Categories: Special

Cisco Talos: interview with a hacker about ransomware attacks

Cisco Talos interviewed “Aleks”, a hacker active in the ransomware attack landscape. Let’s find out something more together

At the end of 2020, Cisco Talos identified and made contact with one of the protagonists of the ransomware threats. Alex, this is the invented name adopted for the occasion, he agreed to share some details about his “profession”. In this way he revealed very important information that is almost never considered by security professionals: the human side of threats. Let’s see the profile of this man in more detail.

Talos gained Aleks’ trust just as the latter was trying to steal critical information to use in his activities. By learning about the hacker from a human side, Talos managed to understand what prompted him to engage in cybercriminal activities, how he selects his goals and what his thoughts are on the current ransomware threat landscape.

The Hacker Professional Background Behind Ransomware Attacks | Cisco Talos Interview

Aleks leads an ordinary life: loves music, history, cooking, has deadlines at work and dedicates his free time to family and hobbies. Nothing more than an ordinary man like everyone else. The hacker is a man of about 30, residing in the Siberian region and most likely has a college-level education and has been working in the rasnomware world for several years.

Claims to have self-taught the skills needed for penetration testing, network security, and how to work with threat intelligence, both open-source and the cybercriminal underground. In the early 2000s he gained a good understanding of the network and its protocols and began to focus on markup and scripting languages ​​such as HTML, CSS, and JavaScript.

This knowledge, linked to the study of small web frameworks, helped him find a job at an IT company as he finished his studies. After graduation he continued to work in the IT field. There strong disappointment for not having been appreciated and listened to by the computer industry and for never having received an adequate salary for his acquaintances, he pushed Aleks towards the “dark side”.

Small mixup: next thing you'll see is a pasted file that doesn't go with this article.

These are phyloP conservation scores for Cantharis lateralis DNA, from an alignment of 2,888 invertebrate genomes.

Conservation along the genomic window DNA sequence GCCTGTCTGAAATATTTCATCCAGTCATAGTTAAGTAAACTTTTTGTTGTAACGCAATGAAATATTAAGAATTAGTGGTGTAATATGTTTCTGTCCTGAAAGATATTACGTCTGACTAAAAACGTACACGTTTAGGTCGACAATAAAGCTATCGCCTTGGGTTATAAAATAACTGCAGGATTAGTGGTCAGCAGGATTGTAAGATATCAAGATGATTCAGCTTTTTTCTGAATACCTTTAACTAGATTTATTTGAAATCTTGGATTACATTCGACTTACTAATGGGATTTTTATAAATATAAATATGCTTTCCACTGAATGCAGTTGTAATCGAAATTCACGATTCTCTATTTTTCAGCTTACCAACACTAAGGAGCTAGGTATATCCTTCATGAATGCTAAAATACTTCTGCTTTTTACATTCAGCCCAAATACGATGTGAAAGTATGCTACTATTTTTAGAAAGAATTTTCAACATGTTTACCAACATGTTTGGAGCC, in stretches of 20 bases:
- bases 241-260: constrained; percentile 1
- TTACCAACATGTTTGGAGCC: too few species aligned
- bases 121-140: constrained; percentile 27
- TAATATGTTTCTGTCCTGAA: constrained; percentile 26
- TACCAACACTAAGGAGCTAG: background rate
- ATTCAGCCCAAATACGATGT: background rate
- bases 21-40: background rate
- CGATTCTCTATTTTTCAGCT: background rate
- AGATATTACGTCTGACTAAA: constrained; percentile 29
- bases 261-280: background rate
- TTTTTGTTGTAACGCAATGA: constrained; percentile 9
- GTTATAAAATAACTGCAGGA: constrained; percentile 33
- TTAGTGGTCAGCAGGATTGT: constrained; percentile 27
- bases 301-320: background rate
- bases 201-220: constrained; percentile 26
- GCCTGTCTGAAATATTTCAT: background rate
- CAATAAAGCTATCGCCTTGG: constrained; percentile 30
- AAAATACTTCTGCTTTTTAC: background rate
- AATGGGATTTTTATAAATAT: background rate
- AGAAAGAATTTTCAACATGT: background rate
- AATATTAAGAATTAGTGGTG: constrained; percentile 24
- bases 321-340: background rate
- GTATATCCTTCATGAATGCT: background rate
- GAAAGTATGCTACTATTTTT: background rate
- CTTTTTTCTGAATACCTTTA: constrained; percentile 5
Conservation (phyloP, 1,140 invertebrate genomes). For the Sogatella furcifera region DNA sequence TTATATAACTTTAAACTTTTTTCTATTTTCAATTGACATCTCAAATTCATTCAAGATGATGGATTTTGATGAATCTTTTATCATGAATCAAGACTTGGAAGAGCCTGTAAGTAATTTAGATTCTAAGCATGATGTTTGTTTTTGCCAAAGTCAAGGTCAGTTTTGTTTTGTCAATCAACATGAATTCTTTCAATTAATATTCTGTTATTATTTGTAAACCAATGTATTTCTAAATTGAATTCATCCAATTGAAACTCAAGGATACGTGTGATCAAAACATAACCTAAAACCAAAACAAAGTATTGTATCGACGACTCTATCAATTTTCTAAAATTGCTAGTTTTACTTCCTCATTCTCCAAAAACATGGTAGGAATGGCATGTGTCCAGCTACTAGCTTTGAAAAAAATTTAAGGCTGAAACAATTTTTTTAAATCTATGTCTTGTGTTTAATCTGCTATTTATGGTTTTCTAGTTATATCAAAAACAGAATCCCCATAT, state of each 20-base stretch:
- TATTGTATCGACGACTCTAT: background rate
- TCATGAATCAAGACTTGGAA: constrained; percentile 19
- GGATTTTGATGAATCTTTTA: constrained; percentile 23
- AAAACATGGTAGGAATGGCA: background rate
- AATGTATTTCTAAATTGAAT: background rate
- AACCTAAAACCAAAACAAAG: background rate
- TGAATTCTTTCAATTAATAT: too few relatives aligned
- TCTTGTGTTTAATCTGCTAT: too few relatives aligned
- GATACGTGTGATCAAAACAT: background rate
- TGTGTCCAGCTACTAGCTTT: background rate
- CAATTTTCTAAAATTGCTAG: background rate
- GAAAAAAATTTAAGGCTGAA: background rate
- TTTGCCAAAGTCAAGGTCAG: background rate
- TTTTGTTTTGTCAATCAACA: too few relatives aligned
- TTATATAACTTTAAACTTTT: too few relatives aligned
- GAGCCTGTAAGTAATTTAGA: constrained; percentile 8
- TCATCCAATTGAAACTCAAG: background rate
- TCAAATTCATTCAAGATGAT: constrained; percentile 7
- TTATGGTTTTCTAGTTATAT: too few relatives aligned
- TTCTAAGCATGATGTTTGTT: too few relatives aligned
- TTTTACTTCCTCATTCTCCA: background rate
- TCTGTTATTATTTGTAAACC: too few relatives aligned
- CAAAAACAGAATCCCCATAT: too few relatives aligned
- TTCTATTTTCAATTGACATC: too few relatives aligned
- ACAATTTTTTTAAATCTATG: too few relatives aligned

The highlights of the Cisco Talos interview with the hacker

  • Hackers are constantly looking for unpatched systems, a quick and easy way to break into company networks. Patching management can be complicated, especially for large companies.
  • Most cybercriminals rely almost exclusively on open-source tools that are readily available on the Internet – the quickest and most effective way to bring an attack without having to use more sophisticated tools.
  • Cybercriminals are often self-taught and avid consumers of security news and keep up to date with the latest research and vulnerabilities, using this information for their own attacks. Companies should encourage their security teams to continue learning by not only obtaining certifications but also by keeping up to date and closely following trends in the cyber threat landscape.
  • Cybercriminals aim to hit the simplest targets regardless of any moral obligation. Despite Alek’s statements on the ethics of the attacks, Talos believes that schools, health care realities and those related to COVID-19 remain important targets.
  • Although no longer active, the use of the Maze ramsonware was based on a franchise with a real affiliate program. As with Maze, enabling the use of Lockbit also requires a selection process and a sharing of profits. Also, keeping your word to the victim is an important part of LockBit’s business model.

Instead, they are listed below some statements of Aleks which provide a further look at the current ransomware attack scene:

  • Hospitals are considered to be easy targets to hit and make the payment of the ransom with percentages ranging from 80% to 90%.
  • The GDPR of the European Union plays in favor of the “bad guys”: Victims of ransomware in Europe are more likely to pay the ransom to avoid the legal consequences of an attack if it becomes public. The United States is also a target, but since it is mandatory to report all violations suffered to the authorities, the interest in paying a ransom is often lower.
  • Maze managers withheld up to 35% of profits generated by its affiliates’ ransomware attacks– an extremely high percentage compared to other groups that discouraged some hackers from working with them.
  • Hackers seem to have a rather contradictory code of ethics: Aleks, for example, expresses strong contempt for those who attack health care organizations but, at the same time, provides weak evidence that they are not his target.

In short, from this interview by Cisco Talos to hacker Aleks various and sometimes contradictory profiles emerge. To push hackers to act like this can be the most disparate reasons and for this reason sometimes they can lose their humanity. Certainly becoming a hacker would be avoided, but who can judge them for their choices? Let us know what you think about it in the comments. In the meantime, I would like to point out our article regarding the phishing campaign that is taking place on the occasion of Valentine’s Day. In order not to miss further news regarding the software universe, keep following the pages of tuttooteK!

Published by
Louise Grollman

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